Many

Health & Nutrition - - HEALTH FLASH -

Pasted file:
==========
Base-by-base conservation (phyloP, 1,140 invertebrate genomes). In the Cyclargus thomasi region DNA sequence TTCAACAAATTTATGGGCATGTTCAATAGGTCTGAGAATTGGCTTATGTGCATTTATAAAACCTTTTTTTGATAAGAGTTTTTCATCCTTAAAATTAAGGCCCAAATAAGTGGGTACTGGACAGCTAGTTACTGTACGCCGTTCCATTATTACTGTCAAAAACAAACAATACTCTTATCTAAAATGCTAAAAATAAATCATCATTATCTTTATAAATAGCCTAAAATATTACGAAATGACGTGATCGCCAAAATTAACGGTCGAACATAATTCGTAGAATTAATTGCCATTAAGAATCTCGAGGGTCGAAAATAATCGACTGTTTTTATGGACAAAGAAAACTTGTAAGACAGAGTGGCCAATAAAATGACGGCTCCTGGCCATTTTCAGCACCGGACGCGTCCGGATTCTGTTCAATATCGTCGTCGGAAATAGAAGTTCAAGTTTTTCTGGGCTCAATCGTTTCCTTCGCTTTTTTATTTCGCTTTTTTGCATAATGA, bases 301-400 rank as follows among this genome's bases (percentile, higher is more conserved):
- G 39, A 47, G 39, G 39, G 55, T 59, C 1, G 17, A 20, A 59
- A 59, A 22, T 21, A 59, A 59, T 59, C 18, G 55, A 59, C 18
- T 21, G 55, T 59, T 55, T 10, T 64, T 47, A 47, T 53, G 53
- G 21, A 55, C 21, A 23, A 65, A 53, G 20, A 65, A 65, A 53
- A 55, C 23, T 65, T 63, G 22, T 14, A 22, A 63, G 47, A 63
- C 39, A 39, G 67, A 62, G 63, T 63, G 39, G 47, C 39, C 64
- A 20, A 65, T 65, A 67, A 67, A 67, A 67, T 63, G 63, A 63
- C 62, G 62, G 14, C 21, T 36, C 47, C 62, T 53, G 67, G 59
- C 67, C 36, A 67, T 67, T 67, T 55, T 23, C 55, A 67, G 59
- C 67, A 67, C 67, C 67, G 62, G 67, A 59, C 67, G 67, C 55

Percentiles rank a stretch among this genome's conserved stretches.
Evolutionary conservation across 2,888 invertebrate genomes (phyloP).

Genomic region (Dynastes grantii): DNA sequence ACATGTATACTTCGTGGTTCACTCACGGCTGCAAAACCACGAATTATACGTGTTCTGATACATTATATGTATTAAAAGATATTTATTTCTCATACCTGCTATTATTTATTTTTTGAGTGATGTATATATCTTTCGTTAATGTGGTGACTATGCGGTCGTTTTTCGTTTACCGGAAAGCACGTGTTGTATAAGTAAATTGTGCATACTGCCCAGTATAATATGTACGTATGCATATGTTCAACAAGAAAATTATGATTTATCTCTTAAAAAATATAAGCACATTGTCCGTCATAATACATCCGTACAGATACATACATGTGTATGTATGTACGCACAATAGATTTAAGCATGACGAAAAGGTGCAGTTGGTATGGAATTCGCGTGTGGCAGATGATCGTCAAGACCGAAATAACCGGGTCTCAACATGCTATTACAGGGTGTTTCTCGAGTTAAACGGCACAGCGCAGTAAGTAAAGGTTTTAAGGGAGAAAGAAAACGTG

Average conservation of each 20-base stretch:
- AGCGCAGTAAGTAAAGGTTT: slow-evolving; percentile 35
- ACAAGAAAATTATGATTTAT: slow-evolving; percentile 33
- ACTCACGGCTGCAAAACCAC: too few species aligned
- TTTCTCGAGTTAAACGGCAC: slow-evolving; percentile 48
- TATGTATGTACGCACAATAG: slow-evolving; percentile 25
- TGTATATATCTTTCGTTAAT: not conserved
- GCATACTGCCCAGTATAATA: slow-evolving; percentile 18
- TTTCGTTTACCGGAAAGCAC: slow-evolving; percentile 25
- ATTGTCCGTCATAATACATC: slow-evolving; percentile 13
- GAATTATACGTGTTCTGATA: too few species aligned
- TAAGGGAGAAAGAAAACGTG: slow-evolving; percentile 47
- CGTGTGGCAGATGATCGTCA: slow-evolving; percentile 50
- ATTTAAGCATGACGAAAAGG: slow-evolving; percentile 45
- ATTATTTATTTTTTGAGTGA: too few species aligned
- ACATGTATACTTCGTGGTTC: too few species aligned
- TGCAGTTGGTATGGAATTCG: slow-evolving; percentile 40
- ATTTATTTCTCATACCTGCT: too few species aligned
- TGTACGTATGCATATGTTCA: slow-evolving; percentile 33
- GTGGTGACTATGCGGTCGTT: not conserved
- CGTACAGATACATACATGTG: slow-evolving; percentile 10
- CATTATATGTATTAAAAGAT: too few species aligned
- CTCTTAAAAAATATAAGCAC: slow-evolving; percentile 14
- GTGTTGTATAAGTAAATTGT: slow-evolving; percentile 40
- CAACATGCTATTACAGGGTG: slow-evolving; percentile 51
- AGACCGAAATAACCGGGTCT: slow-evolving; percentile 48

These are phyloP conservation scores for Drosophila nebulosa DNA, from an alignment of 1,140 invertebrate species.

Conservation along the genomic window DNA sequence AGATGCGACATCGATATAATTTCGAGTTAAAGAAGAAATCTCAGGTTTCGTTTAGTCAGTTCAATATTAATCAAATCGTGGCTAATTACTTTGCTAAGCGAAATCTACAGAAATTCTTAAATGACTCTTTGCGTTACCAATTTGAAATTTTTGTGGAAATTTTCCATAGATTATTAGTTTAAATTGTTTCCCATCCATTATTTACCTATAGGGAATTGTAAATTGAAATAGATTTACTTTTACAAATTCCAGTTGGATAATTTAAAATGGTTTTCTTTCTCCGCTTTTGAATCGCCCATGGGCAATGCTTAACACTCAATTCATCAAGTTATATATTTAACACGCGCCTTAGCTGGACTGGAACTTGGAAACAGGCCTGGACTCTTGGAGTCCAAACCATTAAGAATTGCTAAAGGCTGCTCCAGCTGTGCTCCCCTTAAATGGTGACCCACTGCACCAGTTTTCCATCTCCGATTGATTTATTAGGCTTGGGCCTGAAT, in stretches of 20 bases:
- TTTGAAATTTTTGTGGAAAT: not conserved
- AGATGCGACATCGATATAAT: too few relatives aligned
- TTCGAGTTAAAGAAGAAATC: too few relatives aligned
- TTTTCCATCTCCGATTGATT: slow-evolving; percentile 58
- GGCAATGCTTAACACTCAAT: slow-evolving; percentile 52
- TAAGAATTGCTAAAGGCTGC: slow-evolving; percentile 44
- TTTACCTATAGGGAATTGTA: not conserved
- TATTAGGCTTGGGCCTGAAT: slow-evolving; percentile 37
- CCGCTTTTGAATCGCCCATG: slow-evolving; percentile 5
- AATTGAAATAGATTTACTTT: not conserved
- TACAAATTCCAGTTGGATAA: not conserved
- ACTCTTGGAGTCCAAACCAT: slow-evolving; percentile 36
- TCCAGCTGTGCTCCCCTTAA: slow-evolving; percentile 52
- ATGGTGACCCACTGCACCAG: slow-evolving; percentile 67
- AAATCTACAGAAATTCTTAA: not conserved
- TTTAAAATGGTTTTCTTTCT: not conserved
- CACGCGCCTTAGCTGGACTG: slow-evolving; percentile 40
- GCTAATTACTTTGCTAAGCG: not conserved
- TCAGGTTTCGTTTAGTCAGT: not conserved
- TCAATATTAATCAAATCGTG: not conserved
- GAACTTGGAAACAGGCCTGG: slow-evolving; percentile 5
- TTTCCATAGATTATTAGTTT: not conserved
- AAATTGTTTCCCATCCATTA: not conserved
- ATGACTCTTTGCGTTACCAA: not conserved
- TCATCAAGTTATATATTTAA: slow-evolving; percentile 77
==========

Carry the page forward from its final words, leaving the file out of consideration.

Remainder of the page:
peo­ple at risk for heart at­tack are also at a higher risk for stroke, since the un­der­ly­ing dis­ease process – ath­er­o­scle­ro­sis – can block blood flow to the brain, just as it does in the heart. Al­though many peo­ple know that chest pain is a sign of in­suf­fi­cient blood flow to the heart, they may not rec­og­nize the symp­toms of in­ad­e­quate blood flow to the brain. As a re­sult, they can have a mild stroke and not know it. Symp­toms of a stroke (or pend­ing stroke) in­clude: Sud­den loss of vi­sion in one or both the eyes. Sud­den on­set of weak­ness, numb­ness, or tin­gling on one side of the body. Sud­den droop­ing of one side of the face. Sud­den dif­fi­culty with speech or bal­ance. Sud­den con­fu­sion. Stroke ex­perts en­cour­age any­one who ex­pe­ri­ences the symp­toms of stroke to seek med­i­cal help im­me­di­ately. If you wait to see whether the symp­toms will pass be­fore seek­ing help, you risk suf­fer­ing ir­re­versible brain dam­age.

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